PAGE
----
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CONSOLE: Game Boy DEVELOPER: Eleven PUBLISHER: Electro Brain
RELEASE DATE (NA): November 1999 GENRE: Action RPG
// review by SoyBomb

Bomberman's Awakening.

Let's go on a quest... (Let's go on a quest...)
A Bomberman quest... (A Bomberman quest...)
From the highest peaks... (From the highest peaks...)
To the deepest seas... (To the deepest seas...)

Alright, now that I've triggered an 80s-style ballad about Bomberman without any notable melody that you can discern, let's go on a real quest while talking about Bomberman. But wait, what's this? You've never heard of Bomberman before, one person out there who has been living under a rock that was buried under a group of other rocks? Bomberman is a hero to the people of Planet Bomber, cheerfully keeping the peace against renegade monsters. His key ability — from which his name is based — is creating and dropping bombs at will. I don't understand the science behind the ability; I can barely make a cheese sandwich appear under the best of circumstances. He uses these bombs to defeat and/or capture monsters, emprisoning them and preventing them from ruining the daily lives of the Planet Bomber citizens.

In this particular episode of the Life & Times of Dan Bomberman, Bomberman is chipperly returning a group of unruly monsters to their prison by way of his Bomber Shuttle and its attached prison cells. Suddenly, seemingly out of nowhere, his vessel is attacked by four beams of light — the Four Commanders! All four of his engines are stolen, and Bomberman must now make a crash landing on a mysterious new planet. So now he has a few problems to take care of: defeat the Four Commanders, reclaim his stolen engines, and also recapture all the monsters that were turned loose from the rough entry.

The first thing you'll notice is that Bomberman Quest doesn't resemble your typical Bomberman game. He's not running about in a blocky arena, blasting away walls, toasting enemies, avoiding his own bomb explosions. Instead, he's on a mission—NAY, a QUEST! And this quest resembles another adventure on the Game Boy. As soon as you start walking around, you'll feel like you entered The Legend of Zelda: Link's Awakening. The game certainly LOOKS like Link's Awakening, right down to the random staircases leading into dungeons. (Who built these concrete staircases?) And as Bomberman wanders around, the overworld appears in single-screen doses, just like Zelda. AAAAND Bomberman uses a flute (that very much resembles an ocarina) to warp back home. AAAAAAAAND it's the one game where Bomberman can equip an item that lets him jump, just as Link could do in Link's Awakening but not in other games. AAAAAAAAAAAAAAAAAAAND Bomberman's not wearing pants, just like... oh...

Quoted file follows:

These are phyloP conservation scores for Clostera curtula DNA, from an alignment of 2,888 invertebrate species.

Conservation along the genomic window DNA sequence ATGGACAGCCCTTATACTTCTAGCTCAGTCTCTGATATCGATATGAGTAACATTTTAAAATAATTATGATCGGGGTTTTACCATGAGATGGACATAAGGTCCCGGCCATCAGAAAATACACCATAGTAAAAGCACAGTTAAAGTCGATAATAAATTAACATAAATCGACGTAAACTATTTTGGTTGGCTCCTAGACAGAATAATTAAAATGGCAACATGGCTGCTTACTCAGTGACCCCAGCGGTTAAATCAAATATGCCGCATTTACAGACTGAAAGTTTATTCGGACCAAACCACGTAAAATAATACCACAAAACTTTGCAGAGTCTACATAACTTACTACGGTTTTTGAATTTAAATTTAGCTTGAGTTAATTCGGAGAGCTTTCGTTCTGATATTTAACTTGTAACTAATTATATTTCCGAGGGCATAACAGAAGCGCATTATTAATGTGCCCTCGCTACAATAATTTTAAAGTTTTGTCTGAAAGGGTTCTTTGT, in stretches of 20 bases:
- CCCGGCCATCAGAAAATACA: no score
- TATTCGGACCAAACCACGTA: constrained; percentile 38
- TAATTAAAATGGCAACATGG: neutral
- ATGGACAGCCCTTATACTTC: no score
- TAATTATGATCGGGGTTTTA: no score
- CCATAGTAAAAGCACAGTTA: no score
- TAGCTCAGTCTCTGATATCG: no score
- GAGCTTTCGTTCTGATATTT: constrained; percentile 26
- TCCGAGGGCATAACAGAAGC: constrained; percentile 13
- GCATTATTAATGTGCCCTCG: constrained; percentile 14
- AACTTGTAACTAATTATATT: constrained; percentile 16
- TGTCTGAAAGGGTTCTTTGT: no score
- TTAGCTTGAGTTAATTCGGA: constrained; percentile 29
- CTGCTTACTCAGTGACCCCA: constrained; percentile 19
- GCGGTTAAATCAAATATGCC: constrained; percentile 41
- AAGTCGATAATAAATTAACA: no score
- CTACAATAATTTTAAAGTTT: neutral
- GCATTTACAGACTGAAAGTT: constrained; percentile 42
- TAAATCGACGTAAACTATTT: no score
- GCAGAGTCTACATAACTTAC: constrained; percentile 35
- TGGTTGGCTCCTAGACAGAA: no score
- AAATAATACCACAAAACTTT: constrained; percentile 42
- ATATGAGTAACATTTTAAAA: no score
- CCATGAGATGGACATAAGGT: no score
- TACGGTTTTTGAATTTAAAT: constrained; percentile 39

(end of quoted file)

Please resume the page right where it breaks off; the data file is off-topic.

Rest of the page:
Bomberman starts out in Peace Town — the central location of the game, similar to Link's Awakening's Mabe Village — where he can enter houses and talk turkey with the locals. The most useful shack to visit will probably be the Bomb Workshop, where Bomberman can bring items he finds to make new types of bombs or to upgrade the fire power of the ones he already has. There is also a save Kepo here. ...wait, "save Kepo"? Yes, a Kepo: a furry robot that, in this game, will offer to save your data. Thanks.


Who's the real blaster master now?